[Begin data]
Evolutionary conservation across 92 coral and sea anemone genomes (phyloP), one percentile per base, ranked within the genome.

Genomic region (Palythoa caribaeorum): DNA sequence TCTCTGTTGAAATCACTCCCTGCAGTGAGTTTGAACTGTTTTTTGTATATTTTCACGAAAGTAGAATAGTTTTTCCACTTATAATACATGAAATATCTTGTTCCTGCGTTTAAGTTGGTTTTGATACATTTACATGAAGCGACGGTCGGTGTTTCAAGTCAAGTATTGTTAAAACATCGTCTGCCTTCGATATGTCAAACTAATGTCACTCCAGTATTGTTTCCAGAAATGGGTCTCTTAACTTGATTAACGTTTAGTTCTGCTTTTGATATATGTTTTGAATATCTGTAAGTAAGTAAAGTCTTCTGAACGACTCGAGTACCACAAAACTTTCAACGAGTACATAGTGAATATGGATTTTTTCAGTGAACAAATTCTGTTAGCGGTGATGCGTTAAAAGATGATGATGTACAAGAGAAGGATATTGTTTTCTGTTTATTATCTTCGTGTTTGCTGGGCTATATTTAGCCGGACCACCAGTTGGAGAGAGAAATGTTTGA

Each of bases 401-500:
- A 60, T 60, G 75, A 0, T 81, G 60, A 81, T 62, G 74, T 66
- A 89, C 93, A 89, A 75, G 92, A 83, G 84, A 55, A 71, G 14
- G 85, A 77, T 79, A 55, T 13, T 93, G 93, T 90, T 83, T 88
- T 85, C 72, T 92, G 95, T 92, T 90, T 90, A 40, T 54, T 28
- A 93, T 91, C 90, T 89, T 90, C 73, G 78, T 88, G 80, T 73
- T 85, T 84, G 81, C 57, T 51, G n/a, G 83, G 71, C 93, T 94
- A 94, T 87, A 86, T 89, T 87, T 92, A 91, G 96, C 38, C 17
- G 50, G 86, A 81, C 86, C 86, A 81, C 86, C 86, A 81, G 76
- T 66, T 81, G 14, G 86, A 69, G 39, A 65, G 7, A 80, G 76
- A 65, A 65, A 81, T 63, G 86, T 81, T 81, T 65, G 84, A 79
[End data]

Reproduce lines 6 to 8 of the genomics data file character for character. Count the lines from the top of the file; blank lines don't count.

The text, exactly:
- G 85, A 77, T 79, A 55, T 13, T 93, G 93, T 90, T 83, T 88
- T 85, C 72, T 92, G 95, T 92, T 90, T 90, A 40, T 54, T 28
- A 93, T 91, C 90, T 89, T 90, C 73, G 78, T 88, G 80, T 73